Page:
If you’re in a war, instead of throwing a hand grenade at the enemy, throw one of those small pumpkins. Maybe it’ll make everyone think how stupid war is, and while they are thinking, you can throw a real grenade at them. — Jack Handy (aka Al Franken), Deep Thoughts from Saturday Night Live

There is NO connection whatsoever between the wealth of nutrition a pumpkin provides and the quote above. I just like Al Franken’s Jack Handy. Since he used the word “pumpkin” in the quote, it gave me a good enough reason to use it. It all seriousness, pumpkins are a truly great source of nutrients that stretch far beyond pumpkin pie!

The pumpkins that work best for cooking, technically called “culinary pumpkins,” are smaller and sweeter than the carving variety. If you’re not planning a trip to the pumpkin patch anytime, most stores sell culinary pumpkins this time of year. Of course you can always resort to a good can of hard-packed pumpkin (NOT pumpkin pie puree, which contains a lot of more sugar).  Check out the Pumpkin Curry Soup recipe below. I made it over the weekend. It’s easy, super healthy and probably one of the top three soups I’ve ever made…if I don’t mind saying so myself. Before I get to the recipe, everyone should know why pumpkin is so healthy!

1) Cancer-fighting Carotenes: Little do many realize that pumpkin is an excellent source of carotenes. When you think colorful fruits and veggies, think carotenes. Generally speaking, the more intense the color, the greater the amount of carotenes. Carotenes have antioxidant qualities, which help to protect our cells from cancer. Pumpkin, in particular, seems to play a particularly strong defensive role against lung cancer.1

2)  Type 2 Diabetes Protection: While a healthy diet and overall healthy lifestyle are key to warding off type 2 diabetes, pumpkin also plays a role in protecting us from this disease – again, largely due to the high level of carotenes.1

3) Fiber-full: Pumpkins are also a good source of fiber, which help with digestion and make you feel fuller longer. For more details on the benefits of fiber, check this out.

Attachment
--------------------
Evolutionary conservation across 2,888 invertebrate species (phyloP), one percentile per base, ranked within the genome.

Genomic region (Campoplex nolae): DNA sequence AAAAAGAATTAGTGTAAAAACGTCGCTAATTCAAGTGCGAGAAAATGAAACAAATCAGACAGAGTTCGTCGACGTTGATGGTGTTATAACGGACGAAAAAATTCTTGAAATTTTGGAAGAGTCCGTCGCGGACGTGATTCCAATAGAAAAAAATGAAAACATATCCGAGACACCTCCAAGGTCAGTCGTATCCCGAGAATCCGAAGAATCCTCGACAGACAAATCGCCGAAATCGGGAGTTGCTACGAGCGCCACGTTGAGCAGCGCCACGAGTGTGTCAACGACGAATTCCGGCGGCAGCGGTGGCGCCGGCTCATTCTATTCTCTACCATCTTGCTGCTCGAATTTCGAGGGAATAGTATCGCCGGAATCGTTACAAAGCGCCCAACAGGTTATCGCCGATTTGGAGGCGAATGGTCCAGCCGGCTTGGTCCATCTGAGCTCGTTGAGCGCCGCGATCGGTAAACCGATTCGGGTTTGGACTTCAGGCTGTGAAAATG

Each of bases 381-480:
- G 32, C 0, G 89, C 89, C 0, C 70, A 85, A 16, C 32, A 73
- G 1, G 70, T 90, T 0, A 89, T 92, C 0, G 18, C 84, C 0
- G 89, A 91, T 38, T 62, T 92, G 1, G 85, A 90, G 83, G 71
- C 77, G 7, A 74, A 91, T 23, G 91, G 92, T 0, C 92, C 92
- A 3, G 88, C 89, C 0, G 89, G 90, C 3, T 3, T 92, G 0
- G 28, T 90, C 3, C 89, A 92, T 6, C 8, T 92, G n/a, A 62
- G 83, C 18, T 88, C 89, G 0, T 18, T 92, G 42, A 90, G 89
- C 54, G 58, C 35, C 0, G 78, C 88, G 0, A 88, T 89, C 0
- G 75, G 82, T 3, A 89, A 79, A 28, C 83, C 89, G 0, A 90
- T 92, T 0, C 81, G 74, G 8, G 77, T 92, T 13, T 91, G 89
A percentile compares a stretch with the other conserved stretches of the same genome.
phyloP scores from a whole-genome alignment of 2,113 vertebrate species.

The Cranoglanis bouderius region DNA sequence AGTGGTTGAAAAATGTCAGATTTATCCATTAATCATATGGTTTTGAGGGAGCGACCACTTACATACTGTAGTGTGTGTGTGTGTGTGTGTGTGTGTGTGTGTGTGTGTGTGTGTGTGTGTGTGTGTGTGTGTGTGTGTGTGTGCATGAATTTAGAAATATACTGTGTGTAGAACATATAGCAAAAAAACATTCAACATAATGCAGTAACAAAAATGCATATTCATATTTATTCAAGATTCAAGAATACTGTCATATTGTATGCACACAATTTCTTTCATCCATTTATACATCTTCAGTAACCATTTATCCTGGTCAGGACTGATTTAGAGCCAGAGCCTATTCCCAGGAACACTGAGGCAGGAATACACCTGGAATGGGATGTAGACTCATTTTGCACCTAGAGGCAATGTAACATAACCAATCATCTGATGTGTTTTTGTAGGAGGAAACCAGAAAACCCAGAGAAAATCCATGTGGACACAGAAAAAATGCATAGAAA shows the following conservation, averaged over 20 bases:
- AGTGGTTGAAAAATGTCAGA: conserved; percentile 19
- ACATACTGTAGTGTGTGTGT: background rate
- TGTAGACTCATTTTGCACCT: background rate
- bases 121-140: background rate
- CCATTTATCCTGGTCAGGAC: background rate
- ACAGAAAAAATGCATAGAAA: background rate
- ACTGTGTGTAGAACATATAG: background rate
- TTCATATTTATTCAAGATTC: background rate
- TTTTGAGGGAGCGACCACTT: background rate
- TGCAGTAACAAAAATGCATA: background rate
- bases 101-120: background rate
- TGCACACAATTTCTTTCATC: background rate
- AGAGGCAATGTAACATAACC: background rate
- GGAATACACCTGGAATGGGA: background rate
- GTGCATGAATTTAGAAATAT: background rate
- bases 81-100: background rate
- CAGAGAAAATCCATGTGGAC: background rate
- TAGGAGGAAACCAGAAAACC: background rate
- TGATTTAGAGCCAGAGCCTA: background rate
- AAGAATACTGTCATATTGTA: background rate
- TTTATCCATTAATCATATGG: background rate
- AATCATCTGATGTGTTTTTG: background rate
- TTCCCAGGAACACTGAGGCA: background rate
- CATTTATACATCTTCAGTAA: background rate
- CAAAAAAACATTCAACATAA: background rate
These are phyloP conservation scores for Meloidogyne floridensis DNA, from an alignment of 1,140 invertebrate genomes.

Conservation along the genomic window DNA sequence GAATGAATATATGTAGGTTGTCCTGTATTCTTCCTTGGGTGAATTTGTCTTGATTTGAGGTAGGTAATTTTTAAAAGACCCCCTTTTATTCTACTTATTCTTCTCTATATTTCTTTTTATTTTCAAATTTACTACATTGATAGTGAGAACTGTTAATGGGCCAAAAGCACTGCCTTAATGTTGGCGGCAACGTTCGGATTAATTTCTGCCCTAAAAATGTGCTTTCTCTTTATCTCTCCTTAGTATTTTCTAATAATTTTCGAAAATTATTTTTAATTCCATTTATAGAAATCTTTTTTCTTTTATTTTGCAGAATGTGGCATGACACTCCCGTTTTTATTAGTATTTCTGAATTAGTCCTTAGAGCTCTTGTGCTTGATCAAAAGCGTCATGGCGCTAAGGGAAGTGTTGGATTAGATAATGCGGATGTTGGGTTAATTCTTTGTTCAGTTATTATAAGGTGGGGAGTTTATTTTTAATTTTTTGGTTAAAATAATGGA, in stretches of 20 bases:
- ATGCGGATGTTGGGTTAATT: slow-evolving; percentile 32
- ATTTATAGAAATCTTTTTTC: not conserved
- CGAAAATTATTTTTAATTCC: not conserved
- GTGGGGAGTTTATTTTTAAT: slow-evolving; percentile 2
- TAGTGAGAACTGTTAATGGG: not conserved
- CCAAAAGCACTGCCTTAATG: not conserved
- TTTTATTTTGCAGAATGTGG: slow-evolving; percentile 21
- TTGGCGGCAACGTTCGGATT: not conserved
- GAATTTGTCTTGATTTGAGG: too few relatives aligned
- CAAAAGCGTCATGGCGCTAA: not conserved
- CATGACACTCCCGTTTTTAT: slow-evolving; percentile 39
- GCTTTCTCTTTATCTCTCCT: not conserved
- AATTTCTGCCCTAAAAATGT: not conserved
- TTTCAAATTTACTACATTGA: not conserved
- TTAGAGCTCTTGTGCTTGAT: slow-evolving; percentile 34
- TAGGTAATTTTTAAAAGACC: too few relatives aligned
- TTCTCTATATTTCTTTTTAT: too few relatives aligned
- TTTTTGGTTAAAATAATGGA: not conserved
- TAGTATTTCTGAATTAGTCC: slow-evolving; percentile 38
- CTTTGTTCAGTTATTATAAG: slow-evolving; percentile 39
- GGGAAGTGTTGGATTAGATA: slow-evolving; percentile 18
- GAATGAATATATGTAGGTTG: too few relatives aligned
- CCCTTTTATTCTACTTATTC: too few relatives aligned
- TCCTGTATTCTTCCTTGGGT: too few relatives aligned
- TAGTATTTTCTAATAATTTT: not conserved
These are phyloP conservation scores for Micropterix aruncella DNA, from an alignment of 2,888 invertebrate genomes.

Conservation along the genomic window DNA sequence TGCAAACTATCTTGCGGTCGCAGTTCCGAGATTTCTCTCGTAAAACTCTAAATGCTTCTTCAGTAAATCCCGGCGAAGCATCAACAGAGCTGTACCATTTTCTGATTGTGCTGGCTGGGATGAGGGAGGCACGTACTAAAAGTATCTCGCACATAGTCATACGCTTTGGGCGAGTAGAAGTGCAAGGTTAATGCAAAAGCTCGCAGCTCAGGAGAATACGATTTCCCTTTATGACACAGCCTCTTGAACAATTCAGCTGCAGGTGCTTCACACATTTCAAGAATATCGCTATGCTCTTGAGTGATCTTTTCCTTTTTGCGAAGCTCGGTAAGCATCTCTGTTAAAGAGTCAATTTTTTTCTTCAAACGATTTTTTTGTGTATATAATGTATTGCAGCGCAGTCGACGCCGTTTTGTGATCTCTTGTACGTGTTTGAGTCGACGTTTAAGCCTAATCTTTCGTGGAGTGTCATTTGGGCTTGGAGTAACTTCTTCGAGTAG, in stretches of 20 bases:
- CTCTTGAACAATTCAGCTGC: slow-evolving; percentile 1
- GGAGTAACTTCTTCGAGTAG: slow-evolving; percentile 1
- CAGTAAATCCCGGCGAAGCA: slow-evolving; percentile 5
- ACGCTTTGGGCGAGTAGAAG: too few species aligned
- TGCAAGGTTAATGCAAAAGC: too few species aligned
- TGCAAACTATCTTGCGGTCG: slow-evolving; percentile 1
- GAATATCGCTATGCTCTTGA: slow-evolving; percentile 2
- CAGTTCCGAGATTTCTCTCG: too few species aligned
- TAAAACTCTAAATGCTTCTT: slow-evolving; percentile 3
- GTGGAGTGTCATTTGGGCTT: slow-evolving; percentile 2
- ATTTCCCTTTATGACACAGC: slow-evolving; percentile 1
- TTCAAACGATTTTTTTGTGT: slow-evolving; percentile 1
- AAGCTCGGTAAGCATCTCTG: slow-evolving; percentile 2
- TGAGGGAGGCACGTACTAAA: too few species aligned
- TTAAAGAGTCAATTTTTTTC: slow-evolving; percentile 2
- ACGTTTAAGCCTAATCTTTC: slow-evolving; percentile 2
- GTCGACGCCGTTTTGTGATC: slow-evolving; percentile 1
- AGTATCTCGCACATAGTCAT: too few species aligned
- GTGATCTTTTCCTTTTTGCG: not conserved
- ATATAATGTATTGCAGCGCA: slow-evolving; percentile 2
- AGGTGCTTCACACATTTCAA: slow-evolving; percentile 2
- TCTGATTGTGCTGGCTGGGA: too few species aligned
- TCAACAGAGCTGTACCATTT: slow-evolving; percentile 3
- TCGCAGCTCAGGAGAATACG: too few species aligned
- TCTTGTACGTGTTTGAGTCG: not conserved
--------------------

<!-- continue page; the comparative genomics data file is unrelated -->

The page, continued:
4) Good Source of Potassium:  Pumpkins are a good source of this nutrient that helps to keep high blood pressure in check, ease tension and maintain good muscular function.

5) Loads of Vitamin E: Pumpkin seeds are a great place to find vitamin E, a fat-soluble vitamin that also provides plenty of antioxidants which guard cells from free radical damage.

Enjoy pumpkins when they’re in season, and preferably grown locally! If you’ve got 30 minutes, here is a super simple recipe for a cool fall evening.
Pumpkin Curry Soup
Serves 8

2 tbsp coconut or olive oil
3 cloves of garlic, crushed
1 cup of red onion, chopped
3 1/2 cups of chicken stock (if vegetarian, substitute vegetable stock)
1-30oz can of hard-packed pumpkin (not pumpkin pie puree)
1-15oz can of coconut milk (if you’re not crazy about coconut milk, substitute 1 1/2 cups of  2% milk)
2 tsp curry powder
3 tbsp real maple syrup
1/2 tsp sea salt

In a medium stock pot, heat oil over medium heat, then add onion. Cook onions they’re translucent, then add garlic. Cook for one more minute. Add chicken stock, pumpkin and coconut milk. Stir continuously for several minutes, or until mixture simmers. Reduce heat to low and stir in curry powder. Remove from heat and blend with an immersion (hand) blender until pieces of onion are pureed. Finally, add in maple syrup and sea salt.

Serve immediately with a slice of warm, grainy bread. Enjoy!

 

 

1 Murray, Michael T., Joseph E. Pizzorno, and Lara Pizzorno.The encyclopedia of healing foods. New York: Atria Books, 2005. Print.

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